But…there were significant problems, especially in terms of pacing and believability. The high points were enough to keep me reading, but the dragging fifty-plus page chunks on teen “does she like me too?” angst really threw a wrench into my reading experience. Then, there’s the problem of narrative voice and some questionable writing choices (in particular, Lena’s lyrics were pretty ham-handed/super-cheesy)…but more on that in the next section.
Ana: The plotting and the setting were definitely the highlights of the novel. The former was gripping and left me guessing and interested to the very end and the latter provided the excellent atmosphere, with a Southern feel that I could almost touch. The small town framing to the novel was very well done and I felt suffocating along with Ethan, a feeling that only grew in a crescendo as he got to know his neighbours better. There is the rich story connected with the Civil War, and which appeared in the book via current day town enactments and flashbacks to the past and I really enjoyed reading that. As for the plotting, it reads a lot like a Mystery novel with the suspense behind the curse that plagues Lena’s family and Lena herself. I liked how Ethan and Lena combined to investigate the reason behind the curse and to find a way out of it.
Another thing that I absolutely adored was the fact that there was not a vampire or fallen angel in sight ( I am honestly burnt out) and I loved the mythology surrounding the Casters and their powers which was definitely original.
My overall impression surrounding the plot and the execution of the story is a very positive one. I was very impressed with the final pages and the conclusion (for now) of the storyline – I particularly liked how things played out in the end with the idea of consequences to one’s actions and decisions being present and with the authors following through with the high stakes as expected. I felt there was no coup out here and for that I am grateful.
It is a shame that for all that there was good about the plot and the setting, I did not connect with any of the characters.
On the Characters:
Thea: This is where I struggled the most with Beautiful Creatures. The most glaring flaw in the novel is the inconsistent narrative voice – that is, Ethan’s voice. This is supposed to be a sixteen year old male, but there is NOTHING about this character that feels or reads like an adolescent boy. He’ll spend hours cuddling and chastely kissing Lena, admiring her ethereal beauty…but never once does pop a stiffy or even think about sex. Which, for anyone that has lived through adolescence, can probably deduce is a load of crap – especially from the male perspective. The level of chastity in the book is eye-roll inducing, and its attempts to completely circumnavigate any level of sexuality are painfully obvious, and even a little insulting to the target audience (read: teens aren’t sexless. They can handle it. Trust me).
Beyond the lack of sex, the other issue I had was how off-kilter all the character reactions seemed. WHY would these families keep such secrets from their children, when clearly keeping them in the dark isn’t helping anyone? Why would Ethan let his best friend date someone that is truly, heinously evil without warning him? Why, why, why!? I found myself increasingly frustrated with how dense and insulated these characters could be, none moreso than Ethan and Lena themselves.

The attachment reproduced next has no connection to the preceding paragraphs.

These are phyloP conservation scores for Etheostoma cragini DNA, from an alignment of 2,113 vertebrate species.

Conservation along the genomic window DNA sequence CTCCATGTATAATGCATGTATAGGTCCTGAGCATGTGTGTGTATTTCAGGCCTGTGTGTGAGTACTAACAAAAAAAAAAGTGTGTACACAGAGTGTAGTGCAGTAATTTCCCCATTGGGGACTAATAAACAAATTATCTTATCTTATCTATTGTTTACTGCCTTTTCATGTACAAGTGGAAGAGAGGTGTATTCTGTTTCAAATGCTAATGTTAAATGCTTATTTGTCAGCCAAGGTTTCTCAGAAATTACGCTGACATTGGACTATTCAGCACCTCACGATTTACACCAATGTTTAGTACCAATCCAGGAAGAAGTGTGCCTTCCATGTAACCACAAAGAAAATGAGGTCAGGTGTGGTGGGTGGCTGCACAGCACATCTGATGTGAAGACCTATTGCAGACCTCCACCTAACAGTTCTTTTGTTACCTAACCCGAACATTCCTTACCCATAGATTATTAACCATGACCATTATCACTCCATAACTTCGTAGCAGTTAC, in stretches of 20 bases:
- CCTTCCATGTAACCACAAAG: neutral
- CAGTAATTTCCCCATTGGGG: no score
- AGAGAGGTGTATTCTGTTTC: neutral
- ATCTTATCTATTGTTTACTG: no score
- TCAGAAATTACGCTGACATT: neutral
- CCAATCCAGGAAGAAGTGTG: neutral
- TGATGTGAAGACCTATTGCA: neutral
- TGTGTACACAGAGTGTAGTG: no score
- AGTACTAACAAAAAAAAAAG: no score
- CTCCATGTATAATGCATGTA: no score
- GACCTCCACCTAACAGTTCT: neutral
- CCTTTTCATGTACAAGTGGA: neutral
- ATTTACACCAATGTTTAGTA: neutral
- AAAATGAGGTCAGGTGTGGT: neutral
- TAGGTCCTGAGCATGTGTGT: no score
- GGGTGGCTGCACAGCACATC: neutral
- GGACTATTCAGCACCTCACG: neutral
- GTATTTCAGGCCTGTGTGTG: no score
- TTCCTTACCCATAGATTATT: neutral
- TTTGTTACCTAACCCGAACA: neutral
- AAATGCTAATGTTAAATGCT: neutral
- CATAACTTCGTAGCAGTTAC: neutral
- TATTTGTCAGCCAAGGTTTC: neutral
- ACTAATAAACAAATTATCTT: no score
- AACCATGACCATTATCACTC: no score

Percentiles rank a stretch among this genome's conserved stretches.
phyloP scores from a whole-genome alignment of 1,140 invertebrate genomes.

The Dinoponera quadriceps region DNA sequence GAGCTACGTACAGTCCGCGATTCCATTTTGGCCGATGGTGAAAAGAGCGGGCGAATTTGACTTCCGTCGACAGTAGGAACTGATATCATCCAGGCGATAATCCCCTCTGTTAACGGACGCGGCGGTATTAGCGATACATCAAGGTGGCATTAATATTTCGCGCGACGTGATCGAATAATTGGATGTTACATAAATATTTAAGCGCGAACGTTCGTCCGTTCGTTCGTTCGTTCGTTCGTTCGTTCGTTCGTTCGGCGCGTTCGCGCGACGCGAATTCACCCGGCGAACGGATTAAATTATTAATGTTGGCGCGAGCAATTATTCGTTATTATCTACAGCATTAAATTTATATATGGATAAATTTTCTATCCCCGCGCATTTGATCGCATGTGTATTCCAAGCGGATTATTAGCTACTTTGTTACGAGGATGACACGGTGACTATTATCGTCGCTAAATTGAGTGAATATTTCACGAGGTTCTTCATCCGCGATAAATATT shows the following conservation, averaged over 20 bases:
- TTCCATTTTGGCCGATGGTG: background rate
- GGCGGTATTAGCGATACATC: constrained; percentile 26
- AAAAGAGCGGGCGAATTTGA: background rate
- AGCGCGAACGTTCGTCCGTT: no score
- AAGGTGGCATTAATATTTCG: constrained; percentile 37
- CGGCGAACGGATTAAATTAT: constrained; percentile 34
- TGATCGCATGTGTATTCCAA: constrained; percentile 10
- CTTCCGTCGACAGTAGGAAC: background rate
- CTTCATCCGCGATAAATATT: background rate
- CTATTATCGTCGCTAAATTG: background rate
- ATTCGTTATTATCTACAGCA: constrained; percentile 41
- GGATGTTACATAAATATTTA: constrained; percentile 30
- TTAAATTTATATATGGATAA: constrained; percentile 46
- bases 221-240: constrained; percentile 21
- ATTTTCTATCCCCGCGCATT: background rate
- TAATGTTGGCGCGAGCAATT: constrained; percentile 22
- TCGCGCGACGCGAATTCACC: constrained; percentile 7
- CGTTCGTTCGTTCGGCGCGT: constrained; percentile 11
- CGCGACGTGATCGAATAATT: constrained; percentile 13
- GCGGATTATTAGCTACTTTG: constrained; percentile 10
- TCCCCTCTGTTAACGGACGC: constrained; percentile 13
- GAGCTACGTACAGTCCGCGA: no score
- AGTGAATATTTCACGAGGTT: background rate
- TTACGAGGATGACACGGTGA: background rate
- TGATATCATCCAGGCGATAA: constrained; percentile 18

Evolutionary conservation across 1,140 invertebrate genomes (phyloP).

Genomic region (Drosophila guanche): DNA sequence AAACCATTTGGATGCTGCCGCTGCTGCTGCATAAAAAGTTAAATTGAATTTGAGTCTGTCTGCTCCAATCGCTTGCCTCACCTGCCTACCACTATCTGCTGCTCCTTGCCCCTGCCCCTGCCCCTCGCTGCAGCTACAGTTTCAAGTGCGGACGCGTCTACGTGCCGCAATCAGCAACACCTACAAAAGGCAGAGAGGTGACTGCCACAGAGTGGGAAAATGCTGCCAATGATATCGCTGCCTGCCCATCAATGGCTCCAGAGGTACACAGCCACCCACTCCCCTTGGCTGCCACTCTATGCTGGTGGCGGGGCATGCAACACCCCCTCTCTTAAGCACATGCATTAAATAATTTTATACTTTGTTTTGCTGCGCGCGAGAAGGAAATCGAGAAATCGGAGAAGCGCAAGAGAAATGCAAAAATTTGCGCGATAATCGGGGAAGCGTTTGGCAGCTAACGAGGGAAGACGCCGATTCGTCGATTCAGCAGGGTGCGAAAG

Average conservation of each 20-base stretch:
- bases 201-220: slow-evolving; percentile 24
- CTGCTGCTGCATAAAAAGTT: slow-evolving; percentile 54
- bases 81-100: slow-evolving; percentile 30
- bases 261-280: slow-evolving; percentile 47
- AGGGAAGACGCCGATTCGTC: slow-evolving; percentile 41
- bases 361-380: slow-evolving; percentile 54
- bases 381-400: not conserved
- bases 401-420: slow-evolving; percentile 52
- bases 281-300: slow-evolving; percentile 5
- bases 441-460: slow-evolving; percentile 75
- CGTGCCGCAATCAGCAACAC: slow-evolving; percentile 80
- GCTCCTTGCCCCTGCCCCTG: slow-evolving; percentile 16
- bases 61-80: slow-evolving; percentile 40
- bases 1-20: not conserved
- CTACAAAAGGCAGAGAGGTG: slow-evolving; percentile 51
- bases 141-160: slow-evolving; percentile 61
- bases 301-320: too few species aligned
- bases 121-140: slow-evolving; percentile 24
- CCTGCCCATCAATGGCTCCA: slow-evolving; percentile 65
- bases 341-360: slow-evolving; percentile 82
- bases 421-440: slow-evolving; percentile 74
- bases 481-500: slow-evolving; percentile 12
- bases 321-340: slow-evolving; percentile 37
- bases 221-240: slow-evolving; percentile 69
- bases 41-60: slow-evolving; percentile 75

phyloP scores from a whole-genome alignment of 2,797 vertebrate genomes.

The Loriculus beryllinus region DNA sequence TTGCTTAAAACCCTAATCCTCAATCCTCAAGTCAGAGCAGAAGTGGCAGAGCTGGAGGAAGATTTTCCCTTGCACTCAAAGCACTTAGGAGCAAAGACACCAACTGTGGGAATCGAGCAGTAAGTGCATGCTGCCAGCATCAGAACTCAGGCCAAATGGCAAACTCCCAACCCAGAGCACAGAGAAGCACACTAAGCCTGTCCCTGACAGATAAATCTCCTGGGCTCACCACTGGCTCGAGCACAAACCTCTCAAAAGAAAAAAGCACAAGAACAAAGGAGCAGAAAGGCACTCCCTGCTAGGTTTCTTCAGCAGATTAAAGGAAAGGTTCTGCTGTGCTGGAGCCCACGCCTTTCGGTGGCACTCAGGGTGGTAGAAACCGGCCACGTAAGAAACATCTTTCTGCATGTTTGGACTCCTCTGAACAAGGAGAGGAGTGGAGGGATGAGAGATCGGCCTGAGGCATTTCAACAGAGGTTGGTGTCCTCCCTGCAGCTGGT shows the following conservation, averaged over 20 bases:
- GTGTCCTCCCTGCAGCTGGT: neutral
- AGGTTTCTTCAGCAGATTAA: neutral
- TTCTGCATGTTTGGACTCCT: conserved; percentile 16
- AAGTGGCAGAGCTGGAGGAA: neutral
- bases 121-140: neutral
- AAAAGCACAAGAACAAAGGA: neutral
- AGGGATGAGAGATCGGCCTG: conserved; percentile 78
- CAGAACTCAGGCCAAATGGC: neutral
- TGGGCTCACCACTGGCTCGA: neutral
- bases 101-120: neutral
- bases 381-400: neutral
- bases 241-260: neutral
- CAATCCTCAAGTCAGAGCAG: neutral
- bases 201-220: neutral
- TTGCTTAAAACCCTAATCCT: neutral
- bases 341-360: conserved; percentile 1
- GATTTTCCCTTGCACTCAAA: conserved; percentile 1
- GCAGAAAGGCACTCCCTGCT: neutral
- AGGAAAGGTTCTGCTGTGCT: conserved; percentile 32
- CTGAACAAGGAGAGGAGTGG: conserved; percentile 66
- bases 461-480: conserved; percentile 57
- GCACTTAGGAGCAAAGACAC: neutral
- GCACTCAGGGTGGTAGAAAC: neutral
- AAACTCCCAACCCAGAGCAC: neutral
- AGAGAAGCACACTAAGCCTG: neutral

Ana: This is where the novel did not work for me in the end and explains the way I felt reading it. Part of me was really interested in what was happening but at the same time I was feeling strangely unresponsive to Beautiful Creatures – for I did not really care for the characters and what would ultimately happen to them.
When I read a book I want to be able to at least understand the characters’ actions even if I might not agree with them. I want to be able to relate or to like or even dislike a character intensively. But I felt oddly detached and I think it comes from poor characterisation.
Take the narrator for example. The book has such rich descriptions of the town and life in small town however, I cannot tell you what Ethan looks like. I have no idea. I know he has emo hair and wears old t-shirts and is tallish but other than that – he is sort of non-descript.
Furthermore he is a 16 year old boy but I had a hard time believing he was a teenager OR a boy. Thea is spot on on her assessment of the weird chasteness of the book. We are talking about a BOY who is making out with a girl he thinks is the epitome of HOTNESS and there is one scene where they are under the covers kissing ONLY for what seems to be hours and yet there is not a mention of a hard-on or frustration. Am I to believe this? I can believe if he chooses not to act upon these feelings for any number of reasons but I can’t believe that the physical aspect, the physical, normal reaction was not even mentioned. Nada, niente. That just reads wrong to me and unbelievable.